The Roman traveller especially was facilitated too much extent by the advance in communication network coming about from the expansion of the Empire: excellent roads adjoined with performing inns (forerunners of the present-day motels) resulted in somewhat safe, speedy and convenient travel, second to none till recent times.
According to Chamber‘s Encyclopedia:
In the ancient Greek world there is evidence of considerable tourist traffic, particularly for the Olympic Games and other festivals. The attitude of thinkers to it varied. Plato was hostile and laid down in the Laws that no one was to be allowed in any circumstances to go anywhere into a foreign country who was under 40 years of age, and then only if he was on a public mission.
But both Xenophon (Public Finance) and the author of the Athenian Constitution recognized the contribution made by foreign residents and visitors to the prosperity of Athens in the 4th century B.C., and Xenophon recommended that the state should devote public money to the building of hotels.
Interestingly, under the Roman Empire, with its long peace and its excellent land and sea communications, tourist traffic attained a volume and a range which were not to be seen again until the 19th century.
Foreigners visited Rome from all parts and Roman tourists streamed overseas, mostly along well-defined routes. Their principal objectives were Greece for the study of art and legend, Asia Minor and the islands, especially Rhodes, and Egypt, where the pyramids are still marked with many inscriptions of Roman tourists.
Nearer home they toured Sicily, or they frequented the resorts which dotted the Italian seaboard from Ostia past Antium, Anxur, Formiae down to Naples, where Virgil found peace to write his Eclogues and Georgics.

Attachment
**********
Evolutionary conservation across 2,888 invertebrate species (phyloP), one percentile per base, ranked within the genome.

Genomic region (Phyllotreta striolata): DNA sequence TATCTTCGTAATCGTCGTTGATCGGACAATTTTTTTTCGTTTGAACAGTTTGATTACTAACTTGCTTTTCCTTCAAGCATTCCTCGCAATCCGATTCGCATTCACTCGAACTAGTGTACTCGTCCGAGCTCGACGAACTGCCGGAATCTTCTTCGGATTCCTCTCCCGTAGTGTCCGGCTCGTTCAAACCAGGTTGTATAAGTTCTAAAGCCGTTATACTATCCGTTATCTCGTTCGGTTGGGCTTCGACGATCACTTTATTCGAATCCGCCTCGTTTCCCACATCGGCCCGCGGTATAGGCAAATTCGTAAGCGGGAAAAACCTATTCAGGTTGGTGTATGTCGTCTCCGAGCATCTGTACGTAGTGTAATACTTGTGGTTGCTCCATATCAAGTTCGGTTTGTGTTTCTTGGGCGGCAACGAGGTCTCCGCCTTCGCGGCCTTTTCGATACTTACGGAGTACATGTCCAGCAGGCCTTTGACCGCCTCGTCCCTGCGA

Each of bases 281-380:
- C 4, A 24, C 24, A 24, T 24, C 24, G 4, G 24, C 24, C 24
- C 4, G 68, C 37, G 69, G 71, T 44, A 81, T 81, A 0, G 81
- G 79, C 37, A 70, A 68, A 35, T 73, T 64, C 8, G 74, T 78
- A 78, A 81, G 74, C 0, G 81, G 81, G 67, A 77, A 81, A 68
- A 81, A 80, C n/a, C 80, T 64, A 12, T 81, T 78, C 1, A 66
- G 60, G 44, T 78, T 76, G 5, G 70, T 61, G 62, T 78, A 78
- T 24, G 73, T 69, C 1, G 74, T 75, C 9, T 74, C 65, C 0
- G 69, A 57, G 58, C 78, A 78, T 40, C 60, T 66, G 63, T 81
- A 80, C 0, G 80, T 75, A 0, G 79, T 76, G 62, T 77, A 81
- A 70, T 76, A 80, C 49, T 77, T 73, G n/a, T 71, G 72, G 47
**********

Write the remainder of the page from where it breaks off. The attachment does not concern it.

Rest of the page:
The principal resort, for health as for pleasure, was Baiae but with a mixed reputation. Varro devoted a special satire to it, Cicero was afraid of being seen there at a time of public anxiety, and Propertius implored his Cynthia to leave it. But for 400 years, under the empire as under the republic, it’s pre-eminence as a tourist centre was unchallenged.
As the empire declined, important new streams of tourists could be seen. Jerusalem which in Nero’s time, according to Josephus (Jewish War, VI, ix), had been thronged for the Passover by over two million Jewish visitors, became the goal of Christian pilgrims also. Such travelling to holy places became one of the staples of tourist traffic.
Jerusalem, Rome, Canterbury (which was to have its pilgrim Tales), the shrines of saints and martyrs far and wide, were the objective for Christians, as Mecca was for the followers of Mohammed, or Benares for Hindus. Important towns in many countries owed their growth, and sometimes their origin, to the visits of religious pilgrims.
Another stream consisted of students travelling to centres of learning, particularly in the later middle ages with the rise of the new universities such as Bologna, Paris, and Oxford. After the Renaissance new groups of tourists set out in search of antiquities and the arts and, later, of the beauties and wonders of nature.
Hitherto man’s attitude to nature had generally been practical rather than aesthetic. In classical times even the poets, a Homer or a Virgil, valued nature mainly in so far as it was relevant to human use. In later centuries the modern feeling appeared occasionally, but it was not till the latter part of the 18th century that tourists in any number sought out nature for its own sake.